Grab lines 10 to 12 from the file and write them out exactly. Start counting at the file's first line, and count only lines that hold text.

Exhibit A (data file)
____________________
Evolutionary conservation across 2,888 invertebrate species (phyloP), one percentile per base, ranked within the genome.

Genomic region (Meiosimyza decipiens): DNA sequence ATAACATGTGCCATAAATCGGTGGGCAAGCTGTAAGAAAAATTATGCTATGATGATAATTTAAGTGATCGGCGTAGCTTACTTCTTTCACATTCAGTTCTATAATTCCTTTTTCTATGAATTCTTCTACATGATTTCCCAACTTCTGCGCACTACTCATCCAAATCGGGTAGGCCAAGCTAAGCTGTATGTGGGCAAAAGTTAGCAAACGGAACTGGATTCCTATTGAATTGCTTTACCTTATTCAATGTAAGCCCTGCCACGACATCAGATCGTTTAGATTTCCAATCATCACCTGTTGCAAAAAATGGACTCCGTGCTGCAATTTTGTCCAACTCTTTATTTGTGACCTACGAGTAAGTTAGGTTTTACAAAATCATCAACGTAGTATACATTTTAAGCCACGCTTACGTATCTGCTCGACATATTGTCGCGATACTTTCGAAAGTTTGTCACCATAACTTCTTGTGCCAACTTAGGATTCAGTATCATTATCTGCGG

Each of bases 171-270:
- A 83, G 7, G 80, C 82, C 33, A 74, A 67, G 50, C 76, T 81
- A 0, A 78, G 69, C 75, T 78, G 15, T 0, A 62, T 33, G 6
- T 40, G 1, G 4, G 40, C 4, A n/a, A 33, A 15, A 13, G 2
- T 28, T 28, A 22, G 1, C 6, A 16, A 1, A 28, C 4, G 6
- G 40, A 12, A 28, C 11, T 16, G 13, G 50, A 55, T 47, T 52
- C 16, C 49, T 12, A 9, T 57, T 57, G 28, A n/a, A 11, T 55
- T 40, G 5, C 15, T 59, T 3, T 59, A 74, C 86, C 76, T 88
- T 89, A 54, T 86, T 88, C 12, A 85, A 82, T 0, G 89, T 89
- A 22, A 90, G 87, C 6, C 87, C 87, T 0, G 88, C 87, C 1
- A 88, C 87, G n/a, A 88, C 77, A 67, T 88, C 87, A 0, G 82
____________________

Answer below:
- T 40, G 5, C 15, T 59, T 3, T 59, A 74, C 86, C 76, T 88
- T 89, A 54, T 86, T 88, C 12, A 85, A 82, T 0, G 89, T 89
- A 22, A 90, G 87, C 6, C 87, C 87, T 0, G 88, C 87, C 1